Economic Studies


Population 16.3 million
GDP per capita 1,504 US$
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major macro economic indicators

  2017 2018 2019 (e) 2020 (f)
GDP growth (%) 7.0 7.5 7.0 -1.6
Inflation (yearly average, %) 2.2 1.6 2.7 2.8
Budget balance (% GDP) -2.7 -1.4 -1.4 -3.1
Current account balance (% GDP) -8.1 -12.2 -13.5 -13.6
Public debt (% GDP) 30.0 28.6 28.5 28.3


(e): Estimate. (f): Forecast.


  • Vibrant textile industry
  • Dynamic tourism sector with strong potential
  • Offshore hydrocarbon reserves (oil and gas)
  • Financial support from bilateral and multilateral donors
  • Integrated in a regional network (ASEAN)
  • Young population (50% of the population under 22)


  • High share of agriculture in employment and GDP makes the economy vulnerable to weather conditions
  • Underdeveloped electricity and transport networks
  • Lack of skilled workforce
  • Dependent on concessional finance due to weak fiscal resources
  • Significant governance shortcomings, high levels of corruption
  • Poverty rate still high; low levels of spending on health and education


Slight slowdown in growth in 2020

Growth is expected to decline slightly in 2020 as exports (55% of GDP) growth shrink on slower global demand. Robust economic growth should continue to benefit from strong domestic demand supported by public spending, investment growth and tourism. Public investment will focus mainly on education, agriculture and infrastructure. Private investment, which is higher than public investment, will continue to benefit from Chinese projects in the country, particularly through PPPs. However, large inflows of foreign capital may not be sustained, especially in a context of increasing global uncertainty, a slowdown in China and uncertain access to the European market. The EU is the destination for 40% of Cambodia's exports, mainly clothing, footwear and bicycles. Accordingly, the loss of Everything But Arms (EBA) preferences, which currently allow Cambodia to access the EU duty- and quota-free, is likely to lead to slower exports and growth. With private consumption accounting for 75% of GDP, household disposable income will increase, particularly for workers in the textile sector. The construction sector will also contribute to growth, thanks to Chinese investments, the rise of the real estate market and the development of tourism infrastructure. The service sector will continue to expand, thanks in particular to strong growth in the tourism sector (20% of GDP). The casino gambling industry will face tough times due to the ban imposed on online gambling under pressure from the Chinese government.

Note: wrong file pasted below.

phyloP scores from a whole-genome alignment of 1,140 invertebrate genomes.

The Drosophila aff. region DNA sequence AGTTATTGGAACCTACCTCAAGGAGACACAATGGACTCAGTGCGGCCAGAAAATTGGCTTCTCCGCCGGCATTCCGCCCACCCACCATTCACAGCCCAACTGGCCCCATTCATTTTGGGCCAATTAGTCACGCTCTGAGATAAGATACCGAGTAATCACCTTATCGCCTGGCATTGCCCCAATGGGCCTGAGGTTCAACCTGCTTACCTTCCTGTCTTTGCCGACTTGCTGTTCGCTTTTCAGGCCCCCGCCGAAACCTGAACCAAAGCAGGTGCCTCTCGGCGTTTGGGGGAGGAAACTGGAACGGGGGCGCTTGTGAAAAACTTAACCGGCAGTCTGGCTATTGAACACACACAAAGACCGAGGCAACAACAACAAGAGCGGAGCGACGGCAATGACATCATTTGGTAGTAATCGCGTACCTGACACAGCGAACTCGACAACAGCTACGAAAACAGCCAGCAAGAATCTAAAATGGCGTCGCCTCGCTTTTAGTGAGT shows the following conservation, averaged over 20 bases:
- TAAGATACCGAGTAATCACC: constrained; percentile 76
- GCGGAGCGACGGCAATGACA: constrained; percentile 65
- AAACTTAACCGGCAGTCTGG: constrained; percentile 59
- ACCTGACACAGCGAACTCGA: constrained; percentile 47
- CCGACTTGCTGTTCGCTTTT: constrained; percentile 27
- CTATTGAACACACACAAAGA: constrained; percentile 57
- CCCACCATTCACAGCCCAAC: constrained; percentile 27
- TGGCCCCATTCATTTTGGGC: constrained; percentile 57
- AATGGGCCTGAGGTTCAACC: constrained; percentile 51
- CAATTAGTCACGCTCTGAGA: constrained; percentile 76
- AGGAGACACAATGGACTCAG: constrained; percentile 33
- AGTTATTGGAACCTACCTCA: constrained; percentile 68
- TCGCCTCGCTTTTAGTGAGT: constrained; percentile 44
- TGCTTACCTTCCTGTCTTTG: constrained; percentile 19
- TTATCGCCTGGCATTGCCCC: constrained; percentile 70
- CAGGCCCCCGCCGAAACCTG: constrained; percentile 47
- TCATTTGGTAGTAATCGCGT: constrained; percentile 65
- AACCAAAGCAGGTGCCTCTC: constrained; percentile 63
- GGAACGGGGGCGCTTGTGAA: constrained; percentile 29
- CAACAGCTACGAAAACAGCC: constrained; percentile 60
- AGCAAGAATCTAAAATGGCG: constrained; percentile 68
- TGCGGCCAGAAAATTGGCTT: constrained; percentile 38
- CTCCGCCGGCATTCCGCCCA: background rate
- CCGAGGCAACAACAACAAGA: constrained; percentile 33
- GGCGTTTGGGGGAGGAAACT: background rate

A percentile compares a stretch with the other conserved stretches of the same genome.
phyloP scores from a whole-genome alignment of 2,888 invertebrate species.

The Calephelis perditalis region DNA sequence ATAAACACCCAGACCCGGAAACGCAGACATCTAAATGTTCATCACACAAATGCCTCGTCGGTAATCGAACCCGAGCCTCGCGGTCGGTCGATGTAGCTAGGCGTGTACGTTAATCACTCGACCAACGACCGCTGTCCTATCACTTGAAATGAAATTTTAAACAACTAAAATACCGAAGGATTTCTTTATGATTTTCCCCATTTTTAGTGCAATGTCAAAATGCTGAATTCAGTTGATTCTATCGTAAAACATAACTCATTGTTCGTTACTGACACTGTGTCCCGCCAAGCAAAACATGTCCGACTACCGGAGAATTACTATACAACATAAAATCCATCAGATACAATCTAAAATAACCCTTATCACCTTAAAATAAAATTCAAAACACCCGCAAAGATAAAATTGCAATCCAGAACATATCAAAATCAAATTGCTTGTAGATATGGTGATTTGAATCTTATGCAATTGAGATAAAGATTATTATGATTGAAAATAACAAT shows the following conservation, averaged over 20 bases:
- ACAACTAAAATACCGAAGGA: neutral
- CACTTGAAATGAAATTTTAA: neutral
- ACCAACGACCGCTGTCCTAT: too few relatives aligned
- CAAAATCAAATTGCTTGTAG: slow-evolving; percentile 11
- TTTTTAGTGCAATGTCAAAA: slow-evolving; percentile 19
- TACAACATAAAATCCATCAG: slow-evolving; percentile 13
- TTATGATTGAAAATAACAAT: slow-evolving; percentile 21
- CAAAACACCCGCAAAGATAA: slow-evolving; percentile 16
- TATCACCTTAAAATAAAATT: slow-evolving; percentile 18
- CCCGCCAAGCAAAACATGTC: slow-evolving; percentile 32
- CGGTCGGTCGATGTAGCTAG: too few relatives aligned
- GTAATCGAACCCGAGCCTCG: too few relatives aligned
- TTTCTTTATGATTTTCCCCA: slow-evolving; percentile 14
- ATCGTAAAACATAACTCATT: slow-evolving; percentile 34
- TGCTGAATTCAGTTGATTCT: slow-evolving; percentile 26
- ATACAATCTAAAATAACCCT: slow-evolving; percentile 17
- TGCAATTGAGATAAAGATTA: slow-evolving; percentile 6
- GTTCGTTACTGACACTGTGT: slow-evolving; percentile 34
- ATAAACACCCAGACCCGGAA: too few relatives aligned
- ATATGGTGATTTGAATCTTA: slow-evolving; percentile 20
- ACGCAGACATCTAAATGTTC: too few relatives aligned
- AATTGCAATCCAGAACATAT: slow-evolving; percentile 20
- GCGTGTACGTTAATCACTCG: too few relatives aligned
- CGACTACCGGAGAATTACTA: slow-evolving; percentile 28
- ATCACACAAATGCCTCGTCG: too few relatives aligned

The banking sector remains fragile

Credit continues to grow rapidly, particularly in real estate and construction. The banking sector remains fragile due to inadequate supervision and risk concentration in the real estate sector. In addition, the economy is highly dollarized, with foreign currencies accounting for almost all deposits, which exposes banks to significant currency risks. The budget deficit is expected to deteroriate due to higher spending with 2.5% of GDP in 2020 in additional spending to support job creation, human capital development and investment in infrastructure. This increase in spending will not be offset by revenue growth linked to the strength of the economy and gradual improvements in tax collection. Nevertheless the public debt burden will decrease. Almost entirely held abroad (half of it is owed to China) and denominated in foreign currencies, the public debt will remain sustainable in 2020. The current account deficit should increase slightly in connection with a difficult global context. The growth in tourism will contribute to maintaining a surplus in services (4.6% of GDP). High levels of international aid and remittances (7% of GDP) will offset the repatriation of dividends by foreign companies (5.6% of GDP). Regular FDI inflows (12.6% of GDP), particularly from China and Japan, will make it possible to finance the current account deficit and thus support the currency, which is in a flexible exchange rate regime. Foreign exchange reserves are sufficient, covering about six months of imports, or almost the entire amount of external debt.


Change of diplomatic direction

Relations with traditional Western partners, including the EU and the United States, have deteriorated since national elections in 2018, which featured irregularities and drew international criticism for the repression of political opposition and local media. In February, the EU launched an 18-month review of Cambodia's preferential access to the European market under its Everything But Arms (EBA) programme. This poses a significant risk to the Cambodian economy, which shipped 40% of its exports to European markets in 2018. More than 90% of these goods were granted tax-free access under the EBA programme.

The United States has also threatened to impose sanctions on Cambodian government officials and to withdraw the preferential trade agreements granted to Cambodia. In response, Cambodia has redoubled efforts to strengthen its ties to China, which has become its main trading partner and ally in international affairs. Cambodia has also launched a broader campaign to diversify its diplomatic network by reaching out to various small and medium-sized powers, many of which face the same Western pressures for democracy and human rights.

Corruption and arrests of opponents will remain a concern, despite Prime Minister Hun Sen's announcements of reforms to fight corruption and build strong institutions and a resilient and inclusive society.


Last update : February 2020

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